You probably don’t want to see any more factoids about how much data the world generates every day. We certainly don’t. Let’s just agree that the data frenzy in the world today is outpacing not just our ability to comprehend numbers and qualifiers – Zettabytes, anyone? – but also our capacity to store it.
Everything is going digital, and everything is increasingly ran on applications based on algorithms trained on data, which in turn generate more data to feed more downstream applications and algorithms..you get the picture.
Simply put, at this pace, there soon won’t be enough data storage and compute material to go by. Which is why people have been looking into alternative storage media for data for a while now. Using DNA to store data, strange as it may sound at first, actually makes lots of sense. And now researchers have made a breakthrough, enabling them to integrate DNA storage in PostgreSQL, a popular open source database.
DNA as an information encoding mechanism
At its core, DNA is a data storage layer. DNA is made up of four base components: Adenine, Guanine, Cytosine and Thymine (aka AGCT). From these four bases, DNA forms groups of three nucleotides (known as codons). A codon is the unit that gives our cells instructions on protein formation.
Our information technology infrastructure is based on the storage of information in bits (which are made up of two digits: 0s and 1s), whereas DNA information is stored in strings of four potential base units. To store non-genetic information in DNA, we must first translate binary data from bits to the four unit (AGCT) structure of DNA data.
The theoretical part is actually rather straightforward. Same as using silicon or magnetic media, which work based on their ability to store state as sequences of 1 and 0, we could use DNA, storing sequences of A,G, C, and T. But how does this work in practice – how would one go about writing and reading data in DNA?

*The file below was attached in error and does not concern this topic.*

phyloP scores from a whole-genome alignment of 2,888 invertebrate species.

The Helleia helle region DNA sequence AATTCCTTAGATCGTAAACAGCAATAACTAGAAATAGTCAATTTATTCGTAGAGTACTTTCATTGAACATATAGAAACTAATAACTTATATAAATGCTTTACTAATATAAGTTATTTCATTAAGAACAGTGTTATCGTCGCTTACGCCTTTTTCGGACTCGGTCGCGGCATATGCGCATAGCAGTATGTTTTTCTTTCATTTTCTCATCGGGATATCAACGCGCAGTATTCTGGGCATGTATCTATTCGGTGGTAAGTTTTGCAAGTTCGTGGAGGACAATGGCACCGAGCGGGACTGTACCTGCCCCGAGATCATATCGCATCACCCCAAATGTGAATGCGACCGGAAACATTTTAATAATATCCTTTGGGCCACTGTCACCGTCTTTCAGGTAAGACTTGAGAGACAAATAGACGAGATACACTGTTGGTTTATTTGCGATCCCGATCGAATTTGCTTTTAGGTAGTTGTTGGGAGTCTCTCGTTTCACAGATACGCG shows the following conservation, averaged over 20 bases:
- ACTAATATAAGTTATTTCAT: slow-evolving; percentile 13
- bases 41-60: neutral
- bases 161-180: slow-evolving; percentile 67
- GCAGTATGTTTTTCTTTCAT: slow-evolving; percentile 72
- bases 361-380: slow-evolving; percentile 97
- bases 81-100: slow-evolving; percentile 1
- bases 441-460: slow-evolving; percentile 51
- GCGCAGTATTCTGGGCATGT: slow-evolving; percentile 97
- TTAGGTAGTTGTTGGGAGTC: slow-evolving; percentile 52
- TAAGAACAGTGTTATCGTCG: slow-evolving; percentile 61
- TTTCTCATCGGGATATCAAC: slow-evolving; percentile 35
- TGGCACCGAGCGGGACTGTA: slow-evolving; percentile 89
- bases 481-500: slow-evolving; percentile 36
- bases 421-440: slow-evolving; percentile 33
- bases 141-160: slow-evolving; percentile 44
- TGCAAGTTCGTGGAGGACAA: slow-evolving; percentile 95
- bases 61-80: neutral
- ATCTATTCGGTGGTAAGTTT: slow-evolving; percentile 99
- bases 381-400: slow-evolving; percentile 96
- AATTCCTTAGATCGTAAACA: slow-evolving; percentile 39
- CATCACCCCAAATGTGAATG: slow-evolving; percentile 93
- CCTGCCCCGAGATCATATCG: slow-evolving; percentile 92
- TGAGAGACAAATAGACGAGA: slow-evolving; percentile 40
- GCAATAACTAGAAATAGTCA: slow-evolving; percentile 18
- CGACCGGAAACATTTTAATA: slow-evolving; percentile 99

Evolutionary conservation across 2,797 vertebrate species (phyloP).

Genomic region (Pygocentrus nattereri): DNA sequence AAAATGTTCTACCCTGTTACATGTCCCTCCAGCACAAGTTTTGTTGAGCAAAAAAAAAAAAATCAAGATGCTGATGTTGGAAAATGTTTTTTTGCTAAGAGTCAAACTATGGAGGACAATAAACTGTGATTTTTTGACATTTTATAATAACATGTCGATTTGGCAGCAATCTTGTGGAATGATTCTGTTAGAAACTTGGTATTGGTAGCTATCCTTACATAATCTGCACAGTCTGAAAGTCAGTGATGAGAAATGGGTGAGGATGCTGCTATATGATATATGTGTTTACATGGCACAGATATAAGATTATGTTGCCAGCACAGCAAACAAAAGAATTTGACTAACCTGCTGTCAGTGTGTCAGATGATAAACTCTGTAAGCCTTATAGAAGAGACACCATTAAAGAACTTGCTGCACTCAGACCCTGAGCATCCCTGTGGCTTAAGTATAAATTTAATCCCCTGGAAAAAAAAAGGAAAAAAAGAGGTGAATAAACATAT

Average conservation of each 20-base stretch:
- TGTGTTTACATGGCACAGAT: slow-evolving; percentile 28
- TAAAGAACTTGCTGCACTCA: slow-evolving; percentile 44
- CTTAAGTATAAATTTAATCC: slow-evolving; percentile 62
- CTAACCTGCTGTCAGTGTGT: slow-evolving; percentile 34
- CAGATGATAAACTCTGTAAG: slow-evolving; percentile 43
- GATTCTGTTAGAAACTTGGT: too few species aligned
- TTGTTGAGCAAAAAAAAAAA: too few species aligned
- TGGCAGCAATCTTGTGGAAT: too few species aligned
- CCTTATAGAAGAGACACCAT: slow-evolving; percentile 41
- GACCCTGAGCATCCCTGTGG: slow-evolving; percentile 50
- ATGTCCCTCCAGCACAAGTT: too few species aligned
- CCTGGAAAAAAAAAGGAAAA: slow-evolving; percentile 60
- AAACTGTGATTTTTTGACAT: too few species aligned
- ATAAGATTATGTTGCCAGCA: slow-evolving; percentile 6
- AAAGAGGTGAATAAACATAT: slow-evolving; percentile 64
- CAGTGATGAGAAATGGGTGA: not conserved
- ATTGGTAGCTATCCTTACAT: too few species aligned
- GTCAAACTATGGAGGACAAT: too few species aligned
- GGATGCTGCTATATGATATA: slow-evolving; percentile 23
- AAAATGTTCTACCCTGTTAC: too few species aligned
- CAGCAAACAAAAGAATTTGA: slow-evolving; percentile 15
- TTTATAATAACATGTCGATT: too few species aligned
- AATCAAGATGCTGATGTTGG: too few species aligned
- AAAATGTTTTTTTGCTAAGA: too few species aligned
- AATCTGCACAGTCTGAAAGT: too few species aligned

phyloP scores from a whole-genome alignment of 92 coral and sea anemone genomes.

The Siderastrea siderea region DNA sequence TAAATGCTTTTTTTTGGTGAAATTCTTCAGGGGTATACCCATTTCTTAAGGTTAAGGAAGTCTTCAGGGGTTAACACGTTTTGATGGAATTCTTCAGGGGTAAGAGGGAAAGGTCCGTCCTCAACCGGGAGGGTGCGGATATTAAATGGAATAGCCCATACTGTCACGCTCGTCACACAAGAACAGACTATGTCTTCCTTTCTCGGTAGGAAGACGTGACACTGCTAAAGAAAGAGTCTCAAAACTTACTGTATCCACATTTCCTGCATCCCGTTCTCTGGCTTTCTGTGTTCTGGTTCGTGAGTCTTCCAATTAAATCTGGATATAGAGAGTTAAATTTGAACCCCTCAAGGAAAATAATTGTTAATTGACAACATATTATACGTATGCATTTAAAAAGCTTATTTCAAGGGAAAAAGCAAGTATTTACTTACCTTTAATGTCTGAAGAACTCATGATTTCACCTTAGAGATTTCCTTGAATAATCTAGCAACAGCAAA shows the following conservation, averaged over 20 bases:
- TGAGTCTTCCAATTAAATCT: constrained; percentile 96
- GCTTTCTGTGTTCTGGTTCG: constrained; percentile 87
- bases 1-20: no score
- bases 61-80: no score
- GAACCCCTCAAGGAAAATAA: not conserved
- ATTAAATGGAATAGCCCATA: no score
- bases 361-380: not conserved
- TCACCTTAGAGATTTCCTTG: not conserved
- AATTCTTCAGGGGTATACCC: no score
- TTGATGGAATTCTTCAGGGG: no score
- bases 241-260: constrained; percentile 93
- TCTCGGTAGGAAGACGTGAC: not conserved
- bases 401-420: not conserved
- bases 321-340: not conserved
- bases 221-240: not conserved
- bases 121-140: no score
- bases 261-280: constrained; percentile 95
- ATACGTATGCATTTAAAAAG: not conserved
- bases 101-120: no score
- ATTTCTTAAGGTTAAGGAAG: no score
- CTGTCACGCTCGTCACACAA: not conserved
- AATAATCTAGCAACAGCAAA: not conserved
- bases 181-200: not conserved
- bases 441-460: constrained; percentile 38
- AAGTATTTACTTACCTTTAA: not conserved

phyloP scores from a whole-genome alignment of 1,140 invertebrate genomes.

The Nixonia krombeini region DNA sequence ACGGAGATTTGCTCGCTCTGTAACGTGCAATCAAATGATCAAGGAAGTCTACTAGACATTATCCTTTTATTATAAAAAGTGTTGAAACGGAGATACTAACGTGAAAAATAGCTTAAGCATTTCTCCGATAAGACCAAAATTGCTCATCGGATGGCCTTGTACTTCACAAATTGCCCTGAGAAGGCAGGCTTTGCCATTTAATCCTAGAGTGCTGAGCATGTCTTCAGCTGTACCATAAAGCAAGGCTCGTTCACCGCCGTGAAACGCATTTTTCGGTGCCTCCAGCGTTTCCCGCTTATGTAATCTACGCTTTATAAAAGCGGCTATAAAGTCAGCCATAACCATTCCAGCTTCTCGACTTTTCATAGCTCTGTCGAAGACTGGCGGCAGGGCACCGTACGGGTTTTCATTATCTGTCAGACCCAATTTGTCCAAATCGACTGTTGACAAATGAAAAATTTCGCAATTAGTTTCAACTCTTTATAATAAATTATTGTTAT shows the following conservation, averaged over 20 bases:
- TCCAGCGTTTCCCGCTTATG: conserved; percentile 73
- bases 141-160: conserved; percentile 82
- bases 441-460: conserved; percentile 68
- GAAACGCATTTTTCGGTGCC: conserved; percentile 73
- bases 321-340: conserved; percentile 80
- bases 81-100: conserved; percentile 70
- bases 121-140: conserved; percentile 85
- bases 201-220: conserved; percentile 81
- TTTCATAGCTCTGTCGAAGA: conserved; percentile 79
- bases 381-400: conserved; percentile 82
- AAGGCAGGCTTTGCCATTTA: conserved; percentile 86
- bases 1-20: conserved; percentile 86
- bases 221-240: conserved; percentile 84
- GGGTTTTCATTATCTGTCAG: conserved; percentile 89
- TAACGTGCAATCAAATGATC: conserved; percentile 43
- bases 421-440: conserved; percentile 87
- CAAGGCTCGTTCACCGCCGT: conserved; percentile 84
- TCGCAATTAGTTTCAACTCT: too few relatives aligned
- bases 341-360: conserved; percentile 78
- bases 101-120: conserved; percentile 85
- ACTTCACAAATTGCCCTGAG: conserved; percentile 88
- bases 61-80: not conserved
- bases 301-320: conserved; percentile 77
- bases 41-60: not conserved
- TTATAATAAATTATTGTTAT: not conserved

This may sound far out, but progress in molecular technology has made it feasible – albeit not perfect. What this all means is that encoding information in a way that makes it possible to store and retrieve it on DNA actually works, leveraging DNA synthesis and sequencing, respectively.
Microsoft, for example, has showcased the world’s first automated DNA data storage and retrieval system. In case you’re wondering where this DNA is coming from: this is synthetic DNA, and the array that produces it is part of the system.
Naturally occurring DNA is structured in the form of a double helix with two strands of nucleotides. In contrast, DNA used for data storage is a single stranded sequence of nucleotides, also referred to as an oligonucleotide (oligo), that is synthesized using a chemical process that assembles the DNA one nucleotide at a time.
This was the starting point for our discussion with Raja Appuswamy and Thomas Heinis. Appuswamy, Assistant Professor at the Data Science Department of Eurecom, and Heinis, leader of the SCALE Lab at Imperial College London, recently published groundbreaking work on DNA storage.
Using DNA to store data in the real world
Heinis and Appuswamy published a research paper titled “OligoArchive: Using DNA in the DBMS storage hierarchy” [PDF] in the Conference on Innovative Data Systems Research. While they are not the first ones to store and retrieve data using DNA, they are the first to do this for structured data, integrating with an off-the-shelf database, and to go beyond storage, implementing compute, too.
The first thing to realize about DNA as a data storage layer is that every time a write operation is performed, an oligo has to be synthesized. How will that work in practice? Will a lab technician have to be on standby to perform this, and “refill the tank” of raw materials used for the chemical process?
Not really, and this is the value in what Microsoft has demonstrated with its automated DNA storage and retrieval system, according to Appuswamy and Heinis. What this goes to show is that it is possible to operate such an array without a human in the loop. Just like there are no humans overseeing data center daily operation, except for maintenance, the same would apply for DNA-based data centers.
Still, we are far off from replacing hard disks with synthetic DNA arrays. To begin with, contemporary technology for storing data this way is painfully slow. Initially, storing a megabyte of data took scientists a week.
Appuswamy and Heinis concurred that more work is needed on this. Although it’s beyond the scope of their own research, so they can only wait for biochemical composition process to catch up, they did offer some consolation.
First, they noted that storage speed has been getting better, currently going at a few KBs/sec. Even though that’s still painfully slow compared to SSDs, for example, it’s quite an improvement. It may be actually acceptable for the type of use Appuswamy and Heinis see for their research, which is archive storage.
Database engines use a three-tier storage hierarchy that consists of devices with widely varying price/performance characteristics. The performance tier stores data accessed by high-performance OLTP and real-time analytics applications.
The capacity tier stores data accessed by latency-insensitive batch analytics applications. The archival tier is used to store data that is accessed very rarely, for example, during security compliance checks, or legal audits. Today tapes are typically used in this tier.